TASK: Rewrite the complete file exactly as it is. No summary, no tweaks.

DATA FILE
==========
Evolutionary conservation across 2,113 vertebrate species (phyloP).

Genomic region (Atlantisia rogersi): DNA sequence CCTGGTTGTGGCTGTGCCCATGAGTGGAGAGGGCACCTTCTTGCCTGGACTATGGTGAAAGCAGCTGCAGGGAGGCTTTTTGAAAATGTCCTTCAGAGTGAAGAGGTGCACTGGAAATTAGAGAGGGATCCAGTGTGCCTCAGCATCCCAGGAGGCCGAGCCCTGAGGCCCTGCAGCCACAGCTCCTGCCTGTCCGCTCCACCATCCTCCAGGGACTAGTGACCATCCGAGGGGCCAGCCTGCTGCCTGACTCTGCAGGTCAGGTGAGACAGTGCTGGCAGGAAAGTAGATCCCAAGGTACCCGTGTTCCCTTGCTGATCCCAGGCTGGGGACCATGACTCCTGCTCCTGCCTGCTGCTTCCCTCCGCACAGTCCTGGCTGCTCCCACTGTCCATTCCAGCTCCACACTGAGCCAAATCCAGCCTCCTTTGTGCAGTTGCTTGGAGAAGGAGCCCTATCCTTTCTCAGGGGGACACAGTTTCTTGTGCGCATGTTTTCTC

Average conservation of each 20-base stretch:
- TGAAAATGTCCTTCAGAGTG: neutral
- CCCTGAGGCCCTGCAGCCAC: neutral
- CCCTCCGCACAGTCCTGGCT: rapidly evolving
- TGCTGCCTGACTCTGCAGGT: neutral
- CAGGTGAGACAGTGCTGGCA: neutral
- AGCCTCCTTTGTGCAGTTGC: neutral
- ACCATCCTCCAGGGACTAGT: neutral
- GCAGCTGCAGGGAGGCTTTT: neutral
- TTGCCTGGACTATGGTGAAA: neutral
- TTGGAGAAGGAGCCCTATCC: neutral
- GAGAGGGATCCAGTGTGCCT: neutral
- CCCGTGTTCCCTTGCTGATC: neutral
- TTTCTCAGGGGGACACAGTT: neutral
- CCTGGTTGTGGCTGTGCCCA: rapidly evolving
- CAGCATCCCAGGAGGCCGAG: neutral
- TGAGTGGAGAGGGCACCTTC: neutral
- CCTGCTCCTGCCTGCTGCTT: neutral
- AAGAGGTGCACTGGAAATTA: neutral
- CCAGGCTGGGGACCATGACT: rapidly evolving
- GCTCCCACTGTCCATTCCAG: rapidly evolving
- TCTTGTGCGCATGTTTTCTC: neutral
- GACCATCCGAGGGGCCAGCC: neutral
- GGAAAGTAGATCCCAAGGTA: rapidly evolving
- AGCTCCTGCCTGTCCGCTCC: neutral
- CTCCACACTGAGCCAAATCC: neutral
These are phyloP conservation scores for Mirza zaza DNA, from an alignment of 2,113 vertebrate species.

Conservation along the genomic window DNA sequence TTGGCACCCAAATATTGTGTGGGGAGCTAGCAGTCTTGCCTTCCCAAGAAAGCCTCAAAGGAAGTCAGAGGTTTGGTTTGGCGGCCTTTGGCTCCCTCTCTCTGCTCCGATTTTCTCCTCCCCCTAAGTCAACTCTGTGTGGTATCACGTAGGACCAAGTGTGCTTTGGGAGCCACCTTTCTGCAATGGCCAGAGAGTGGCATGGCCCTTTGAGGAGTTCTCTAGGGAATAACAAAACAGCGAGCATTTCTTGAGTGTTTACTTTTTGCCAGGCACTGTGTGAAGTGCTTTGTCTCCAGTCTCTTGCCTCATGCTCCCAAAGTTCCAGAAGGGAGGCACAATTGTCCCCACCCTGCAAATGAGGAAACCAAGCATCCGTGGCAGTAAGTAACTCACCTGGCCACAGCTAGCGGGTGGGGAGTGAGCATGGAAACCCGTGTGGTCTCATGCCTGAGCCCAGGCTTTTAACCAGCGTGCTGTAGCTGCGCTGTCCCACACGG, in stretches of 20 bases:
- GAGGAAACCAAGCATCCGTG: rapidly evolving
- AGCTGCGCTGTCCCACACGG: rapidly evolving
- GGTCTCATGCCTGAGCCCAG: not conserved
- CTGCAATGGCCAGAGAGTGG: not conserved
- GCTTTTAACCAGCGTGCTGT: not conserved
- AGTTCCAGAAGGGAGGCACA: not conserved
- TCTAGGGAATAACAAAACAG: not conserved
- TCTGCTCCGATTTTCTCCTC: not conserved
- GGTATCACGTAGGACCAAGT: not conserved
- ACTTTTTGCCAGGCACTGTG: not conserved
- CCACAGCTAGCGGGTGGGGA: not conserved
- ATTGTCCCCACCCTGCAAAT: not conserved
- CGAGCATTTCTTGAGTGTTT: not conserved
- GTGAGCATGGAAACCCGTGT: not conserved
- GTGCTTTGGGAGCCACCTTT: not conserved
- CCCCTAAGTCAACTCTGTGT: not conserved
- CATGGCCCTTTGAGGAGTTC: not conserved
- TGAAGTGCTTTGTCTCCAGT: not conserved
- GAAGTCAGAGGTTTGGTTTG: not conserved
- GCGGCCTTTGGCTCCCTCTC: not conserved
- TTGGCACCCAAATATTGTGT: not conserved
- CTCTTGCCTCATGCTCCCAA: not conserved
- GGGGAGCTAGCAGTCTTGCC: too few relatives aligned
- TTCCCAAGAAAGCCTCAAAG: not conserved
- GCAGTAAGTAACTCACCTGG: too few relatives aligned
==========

Evolutionary conservation across 2,113 vertebrate species (phyloP).

Genomic region (Atlantisia rogersi): DNA sequence CCTGGTTGTGGCTGTGCCCATGAGTGGAGAGGGCACCTTCTTGCCTGGACTATGGTGAAAGCAGCTGCAGGGAGGCTTTTTGAAAATGTCCTTCAGAGTGAAGAGGTGCACTGGAAATTAGAGAGGGATCCAGTGTGCCTCAGCATCCCAGGAGGCCGAGCCCTGAGGCCCTGCAGCCACAGCTCCTGCCTGTCCGCTCCACCATCCTCCAGGGACTAGTGACCATCCGAGGGGCCAGCCTGCTGCCTGACTCTGCAGGTCAGGTGAGACAGTGCTGGCAGGAAAGTAGATCCCAAGGTACCCGTGTTCCCTTGCTGATCCCAGGCTGGGGACCATGACTCCTGCTCCTGCCTGCTGCTTCCCTCCGCACAGTCCTGGCTGCTCCCACTGTCCATTCCAGCTCCACACTGAGCCAAATCCAGCCTCCTTTGTGCAGTTGCTTGGAGAAGGAGCCCTATCCTTTCTCAGGGGGACACAGTTTCTTGTGCGCATGTTTTCTC

Average conservation of each 20-base stretch:
- TGAAAATGTCCTTCAGAGTG: neutral
- CCCTGAGGCCCTGCAGCCAC: neutral
- CCCTCCGCACAGTCCTGGCT: rapidly evolving
- TGCTGCCTGACTCTGCAGGT: neutral
- CAGGTGAGACAGTGCTGGCA: neutral
- AGCCTCCTTTGTGCAGTTGC: neutral
- ACCATCCTCCAGGGACTAGT: neutral
- GCAGCTGCAGGGAGGCTTTT: neutral
- TTGCCTGGACTATGGTGAAA: neutral
- TTGGAGAAGGAGCCCTATCC: neutral
- GAGAGGGATCCAGTGTGCCT: neutral
- CCCGTGTTCCCTTGCTGATC: neutral
- TTTCTCAGGGGGACACAGTT: neutral
- CCTGGTTGTGGCTGTGCCCA: rapidly evolving
- CAGCATCCCAGGAGGCCGAG: neutral
- TGAGTGGAGAGGGCACCTTC: neutral
- CCTGCTCCTGCCTGCTGCTT: neutral
- AAGAGGTGCACTGGAAATTA: neutral
- CCAGGCTGGGGACCATGACT: rapidly evolving
- GCTCCCACTGTCCATTCCAG: rapidly evolving
- TCTTGTGCGCATGTTTTCTC: neutral
- GACCATCCGAGGGGCCAGCC: neutral
- GGAAAGTAGATCCCAAGGTA: rapidly evolving
- AGCTCCTGCCTGTCCGCTCC: neutral
- CTCCACACTGAGCCAAATCC: neutral
These are phyloP conservation scores for Mirza zaza DNA, from an alignment of 2,113 vertebrate species.

Conservation along the genomic window DNA sequence TTGGCACCCAAATATTGTGTGGGGAGCTAGCAGTCTTGCCTTCCCAAGAAAGCCTCAAAGGAAGTCAGAGGTTTGGTTTGGCGGCCTTTGGCTCCCTCTCTCTGCTCCGATTTTCTCCTCCCCCTAAGTCAACTCTGTGTGGTATCACGTAGGACCAAGTGTGCTTTGGGAGCCACCTTTCTGCAATGGCCAGAGAGTGGCATGGCCCTTTGAGGAGTTCTCTAGGGAATAACAAAACAGCGAGCATTTCTTGAGTGTTTACTTTTTGCCAGGCACTGTGTGAAGTGCTTTGTCTCCAGTCTCTTGCCTCATGCTCCCAAAGTTCCAGAAGGGAGGCACAATTGTCCCCACCCTGCAAATGAGGAAACCAAGCATCCGTGGCAGTAAGTAACTCACCTGGCCACAGCTAGCGGGTGGGGAGTGAGCATGGAAACCCGTGTGGTCTCATGCCTGAGCCCAGGCTTTTAACCAGCGTGCTGTAGCTGCGCTGTCCCACACGG, in stretches of 20 bases:
- GAGGAAACCAAGCATCCGTG: rapidly evolving
- AGCTGCGCTGTCCCACACGG: rapidly evolving
- GGTCTCATGCCTGAGCCCAG: not conserved
- CTGCAATGGCCAGAGAGTGG: not conserved
- GCTTTTAACCAGCGTGCTGT: not conserved
- AGTTCCAGAAGGGAGGCACA: not conserved
- TCTAGGGAATAACAAAACAG: not conserved
- TCTGCTCCGATTTTCTCCTC: not conserved
- GGTATCACGTAGGACCAAGT: not conserved
- ACTTTTTGCCAGGCACTGTG: not conserved
- CCACAGCTAGCGGGTGGGGA: not conserved
- ATTGTCCCCACCCTGCAAAT: not conserved
- CGAGCATTTCTTGAGTGTTT: not conserved
- GTGAGCATGGAAACCCGTGT: not conserved
- GTGCTTTGGGAGCCACCTTT: not conserved
- CCCCTAAGTCAACTCTGTGT: not conserved
- CATGGCCCTTTGAGGAGTTC: not conserved
- TGAAGTGCTTTGTCTCCAGT: not conserved
- GAAGTCAGAGGTTTGGTTTG: not conserved
- GCGGCCTTTGGCTCCCTCTC: not conserved
- TTGGCACCCAAATATTGTGT: not conserved
- CTCTTGCCTCATGCTCCCAA: not conserved
- GGGGAGCTAGCAGTCTTGCC: too few relatives aligned
- TTCCCAAGAAAGCCTCAAAG: not conserved
- GCAGTAAGTAACTCACCTGG: too few relatives aligned